(Quick note: This process actually took about a year and a half of blood, sweat and tears, but for brevity’s sake, I decided to limit this epic tale to one paragraph.)

 

And here’s the first-ever Big Nate daily strip, from January 7, 1991:

 

Bn910107

 

Check out Nate’s long, skinny legs! Poor kid, he’s actually grown shorter and stubbier with the passage of time. (And, thank goodness, my drawing skills have improved.)  Anyway, back then the strip had only a handful of characters: Nate, Dad, Ellen, Francis, Jenny, Mrs. Godfrey and Mr. Rosa. Characters who have since become important contributors – Teddy, Chad, Coach John, Artur, Gina, Mrs. Shipulski, Principal Nichols, Spitsy, Mrs. Czerwicki, School Picture Guy and others – have been added along the way.   Some of them are really fun to draw and write for, and it’s impossible for me to imagine the strip without them.  But Nate is the star of the show, and always will be.

 

  Big Nate In a Class by Himself cover spot

 

When I’m asked to describe Nate, I often say that he’s his own biggest fan. He’s only eleven years old, remember, and I think most kids that age tend to be interested primarily in their own lives – not because they’re selfish or conceited, but because eleven year-old children aren’t SUPPOSED to be filled with empathy and humility and all that stuff.  That’s what adulthood is for, and Nate’s definitely not an adult yet. So I don’t want to make him wise beyond his years, or endow him with traits that an eleven-year-old couldn’t possibly possess.  I want him to look, act, and sound like a real kid. Real, but not ordinary. He’s a little more over-the-top than your everyday 6th grader, but after all, it’s a cartoonist’s job to exaggerate.

 

Soon after I started the strip, I discovered that the jokes and stories I enjoyed the most were the ones that focused on Nate’s school experiences. That wasn’t a surprise, since I’d been a high school art teacher/baseball coach for three years after finishing graduate school. So P.S. 38, the school where Nate attends 6th grade (year after year), moved to the center of the strip and stayed there. I like it that way. Schools can be very funny places.  Here are a few strips I like dealing with school themes:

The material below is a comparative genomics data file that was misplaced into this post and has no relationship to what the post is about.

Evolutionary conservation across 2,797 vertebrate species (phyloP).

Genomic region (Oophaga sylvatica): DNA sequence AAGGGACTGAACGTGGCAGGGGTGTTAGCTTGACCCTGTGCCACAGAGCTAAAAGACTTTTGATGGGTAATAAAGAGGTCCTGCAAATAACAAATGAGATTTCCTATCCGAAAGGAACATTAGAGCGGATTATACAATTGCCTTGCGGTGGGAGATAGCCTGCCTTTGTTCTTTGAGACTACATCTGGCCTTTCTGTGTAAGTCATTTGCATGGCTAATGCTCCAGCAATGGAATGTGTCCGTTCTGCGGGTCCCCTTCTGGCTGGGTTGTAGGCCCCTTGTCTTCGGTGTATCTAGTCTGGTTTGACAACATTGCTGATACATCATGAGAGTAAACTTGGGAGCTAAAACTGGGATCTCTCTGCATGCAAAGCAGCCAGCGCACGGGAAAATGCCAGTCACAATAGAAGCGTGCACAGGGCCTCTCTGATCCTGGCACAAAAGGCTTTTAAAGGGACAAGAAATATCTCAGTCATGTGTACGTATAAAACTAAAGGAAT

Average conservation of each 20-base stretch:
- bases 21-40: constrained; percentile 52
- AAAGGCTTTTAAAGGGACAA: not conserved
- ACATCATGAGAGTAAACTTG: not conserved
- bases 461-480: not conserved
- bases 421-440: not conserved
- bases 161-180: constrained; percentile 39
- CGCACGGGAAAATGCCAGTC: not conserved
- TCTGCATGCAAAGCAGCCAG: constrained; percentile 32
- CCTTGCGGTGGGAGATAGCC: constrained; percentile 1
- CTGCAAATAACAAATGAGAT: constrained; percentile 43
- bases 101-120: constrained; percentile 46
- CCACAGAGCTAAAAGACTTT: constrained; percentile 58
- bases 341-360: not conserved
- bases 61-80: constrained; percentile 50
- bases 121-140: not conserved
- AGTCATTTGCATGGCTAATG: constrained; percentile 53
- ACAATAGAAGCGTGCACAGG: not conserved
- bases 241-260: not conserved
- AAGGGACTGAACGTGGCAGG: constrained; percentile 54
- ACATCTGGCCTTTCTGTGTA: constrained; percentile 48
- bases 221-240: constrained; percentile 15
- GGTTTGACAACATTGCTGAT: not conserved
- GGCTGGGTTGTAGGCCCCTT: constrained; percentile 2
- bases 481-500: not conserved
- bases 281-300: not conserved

Bn070915

 

Bn121017

 

Bn120918

 

Untitled

 

Bn101006

 

Bn_c100918

 

After 24 years of this, I have to admit that coming up with fresh, funny ideas is getting more challenging. But my routine hasn’t really changed. I begin each day by reading the comics in each of the two morning newspapers. (My favorite strip is Monty, by my friend Jim Meddick. Hilarious.) Then I go to my office, which is a three-second commute across the dining room, and get to work.  I write and doodle in small sketchbooks or on Post-it notes, and that usually helps spark an idea or two.

 

Sketchpage

 

And when the time comes to actually draw a strip, I’m still using the same supplies I started with all those years ago.

 

Stencil

 

  • 14” x 17” smooth Bristol board
  • panel stencil
  • wooden ruler
  • non-photo blue pencil
  • correcting tape
  • Staedtler pigment liners